An enormous sea of shifting sand, an American Sahara deposited at the base of the Rocky Mountains by 12,000 years of southwesterly winds, became the nation's newest national park Monday as Interior Secretary Gail A. Norton guaranteed permanent protection for a unique geological phenomenon that had been threatened by commercial speculators.
Great Sand Dunes National Park, an improbable swath of swirling khaki desert amid white-capped mountains and dark green forests just north of the Colorado-New Mexico border, becomes the 58th national park. It is a rare park because the Great Sand Dunes have no hiking trails; any designated trail would blow away with the next wind. Rather, rangers point visitors toward the tallest of the dunes -- it is half again as high as the Washington Monument -- and say, "Start climbing."
The new park is the first one created under the Bush administration. The enabling legislation was passed under President Bill Clinton, but it took four years to resolve land-control issues in a park and adjacent wildlife refuge that cover nearly three times the land area of the District of Columbia.
As with most land-use disputes in the arid southwest, the effort to protect this windswept desert revolved around water. The Great Sand Dunes are kept in place by a series of rivers that provide the sand and form the borders of the sandy field.
For a quarter-century, private companies have bought subsurface water rights here in the San Luis Valley, with plans to sell the water to thirsty western cities. Geologists and conservationists warned that draining the water table would endanger the highest formation of sand dune in North America. The national park designation, and accompanying federal land acquisition, means the water -- and the dunes -- will stay in place.
Geologists say the Great Sand Dunes began forming at the end of the last ice age, 12 millennia ago. The headwaters of the Rio Grande carried sand down the San Juan Mountains to the open bowl of the San Luis Valley. The prevailing southwesterly winds, blowing at an average of 35 mph, carried the sand about 60 miles -- until it ran into a natural trap, the imposing wall of the Sangre de Cristo Mountains.
Although the crests and troughs are reshaped by each shift of the wind, the overall pattern of tawny dunes across the sky looks much the same today as it does in photos from a century ago.
As early as the 1920s, the women's organization PEO began pushing for permanent protection for the dunes. In 1932, President Herbert Hoover made part of the area a "national monument," a designation that bars development to some degree.
But that legal status was not enough to keep out the water companies that developed expansive plans to pump water from beneath the San Luis and pipe it to Los Angeles, Phoenix or Denver. These projects prompted major political and legal battles.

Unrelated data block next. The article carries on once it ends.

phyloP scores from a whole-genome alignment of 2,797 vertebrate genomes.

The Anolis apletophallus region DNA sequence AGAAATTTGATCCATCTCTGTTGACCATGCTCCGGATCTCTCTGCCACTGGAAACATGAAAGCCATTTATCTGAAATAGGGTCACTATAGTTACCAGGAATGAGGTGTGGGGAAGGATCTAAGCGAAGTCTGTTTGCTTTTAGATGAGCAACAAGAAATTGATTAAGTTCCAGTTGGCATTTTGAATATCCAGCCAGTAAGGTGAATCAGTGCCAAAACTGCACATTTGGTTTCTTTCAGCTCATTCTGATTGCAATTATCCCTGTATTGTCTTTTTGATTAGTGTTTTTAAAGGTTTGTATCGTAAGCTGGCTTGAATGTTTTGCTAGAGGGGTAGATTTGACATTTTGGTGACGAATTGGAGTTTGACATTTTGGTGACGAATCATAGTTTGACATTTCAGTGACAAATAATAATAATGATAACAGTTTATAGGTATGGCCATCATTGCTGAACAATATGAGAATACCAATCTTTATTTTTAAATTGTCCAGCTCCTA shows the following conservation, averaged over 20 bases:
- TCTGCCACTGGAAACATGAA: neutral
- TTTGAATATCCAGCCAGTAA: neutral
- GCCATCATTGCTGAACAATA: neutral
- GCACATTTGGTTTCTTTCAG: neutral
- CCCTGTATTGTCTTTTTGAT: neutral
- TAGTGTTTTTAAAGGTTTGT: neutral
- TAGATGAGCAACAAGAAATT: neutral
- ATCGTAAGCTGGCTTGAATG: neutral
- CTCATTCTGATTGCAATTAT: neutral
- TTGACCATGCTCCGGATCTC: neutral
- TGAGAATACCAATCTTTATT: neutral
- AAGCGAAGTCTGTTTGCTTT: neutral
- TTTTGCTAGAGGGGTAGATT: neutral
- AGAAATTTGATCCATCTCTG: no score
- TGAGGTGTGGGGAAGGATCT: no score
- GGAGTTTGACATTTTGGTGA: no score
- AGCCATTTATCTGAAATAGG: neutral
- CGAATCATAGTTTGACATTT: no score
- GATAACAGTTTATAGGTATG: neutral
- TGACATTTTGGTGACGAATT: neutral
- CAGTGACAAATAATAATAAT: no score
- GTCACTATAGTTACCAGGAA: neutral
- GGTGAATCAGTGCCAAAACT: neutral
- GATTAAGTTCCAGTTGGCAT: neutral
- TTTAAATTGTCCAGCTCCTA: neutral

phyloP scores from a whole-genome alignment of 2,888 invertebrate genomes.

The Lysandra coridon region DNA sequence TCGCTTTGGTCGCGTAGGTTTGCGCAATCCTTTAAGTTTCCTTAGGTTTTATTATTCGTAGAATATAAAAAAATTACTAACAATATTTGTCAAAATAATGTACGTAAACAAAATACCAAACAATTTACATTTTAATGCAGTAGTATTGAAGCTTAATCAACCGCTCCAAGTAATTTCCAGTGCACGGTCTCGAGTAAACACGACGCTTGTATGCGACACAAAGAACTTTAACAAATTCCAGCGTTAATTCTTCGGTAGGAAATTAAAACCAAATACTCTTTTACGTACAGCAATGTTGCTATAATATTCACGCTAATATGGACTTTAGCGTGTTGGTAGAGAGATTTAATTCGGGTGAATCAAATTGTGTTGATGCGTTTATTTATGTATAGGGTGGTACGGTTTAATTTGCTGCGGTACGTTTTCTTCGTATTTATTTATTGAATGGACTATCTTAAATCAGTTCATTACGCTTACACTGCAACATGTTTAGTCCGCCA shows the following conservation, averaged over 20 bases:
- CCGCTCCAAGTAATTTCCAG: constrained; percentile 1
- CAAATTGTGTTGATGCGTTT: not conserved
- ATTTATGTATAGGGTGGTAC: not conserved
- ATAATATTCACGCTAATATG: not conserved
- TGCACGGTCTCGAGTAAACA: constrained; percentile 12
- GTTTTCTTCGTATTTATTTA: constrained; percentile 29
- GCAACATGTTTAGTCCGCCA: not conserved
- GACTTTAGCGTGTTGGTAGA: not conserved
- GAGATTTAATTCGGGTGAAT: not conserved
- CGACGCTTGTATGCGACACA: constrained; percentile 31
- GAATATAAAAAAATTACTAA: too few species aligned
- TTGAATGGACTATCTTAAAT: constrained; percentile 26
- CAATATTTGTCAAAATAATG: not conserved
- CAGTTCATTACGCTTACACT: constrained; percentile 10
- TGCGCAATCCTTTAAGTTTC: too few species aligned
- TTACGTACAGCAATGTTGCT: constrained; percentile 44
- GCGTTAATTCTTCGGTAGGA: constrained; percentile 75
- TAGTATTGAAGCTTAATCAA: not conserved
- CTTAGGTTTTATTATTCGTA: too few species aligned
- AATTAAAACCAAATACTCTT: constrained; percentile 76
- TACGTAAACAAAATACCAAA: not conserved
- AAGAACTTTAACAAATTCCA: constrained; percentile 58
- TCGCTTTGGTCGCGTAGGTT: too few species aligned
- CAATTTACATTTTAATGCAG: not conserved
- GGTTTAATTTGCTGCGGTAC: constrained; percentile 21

"When you say 'water speculator' in this valley, people start fighting," Sen. Ben Nighthorse Campbell (R-Colo.) observed at today's ceremony.
The key impetus for tighter protection, park officials say, came when a Park Service geologist, Andrew Valdez, cornered then-Interior Secretary Bruce Babbitt in the late 1990s. "I told him we have to acquire and protect this entire geological system, about 300 square miles of it, or we'll eventually lose the dunes," Valdez recalled.
Babbitt pushed the national park legislation through Congress in 2000, but tight federal budgets since then meant the National Park Service could not fund the $32 million needed to buy surrounding land and water rights. A private group, the Nature Conservancy, came up with the money and sold the lands over time to the government.
"Today, we own the land, we own the water, and this sandy gem is safe," Norton declared here today.
Visitors to the sand dunes -- about 300,000 per year, the Park Service says -- tend to hike high up the dunes, jump off the steep cliffs and "act out their favorite scenes from desert movies," said the park superintendent, Steve Chaney. Many come with sleds, skis or snowboards to slalom down the sand.
But the chief attraction seems to be sheer wonder of a Lawrence-of-Arabia environment in the midst of the mountains. Although much of the nation's southwest is designated as "desert," American deserts are generally covered with scrub brush, grasses and wildflowers.
The dunes have been startling passersby at least since 1807, when Army Col. Zebulon Pike sent word back to Washington that he had discovered a world of "sandy hills . . . exactly like that of a sea in a storm except as to its color, and not a sign of vegetation."
National Park Service Director Fran Mainella, who came to inspect her newest park, expressed a standard sentiment for first-time visitors: "I had seen pictures, and I thought it would be nice," she said. "But this place isn't nice. It's awesome."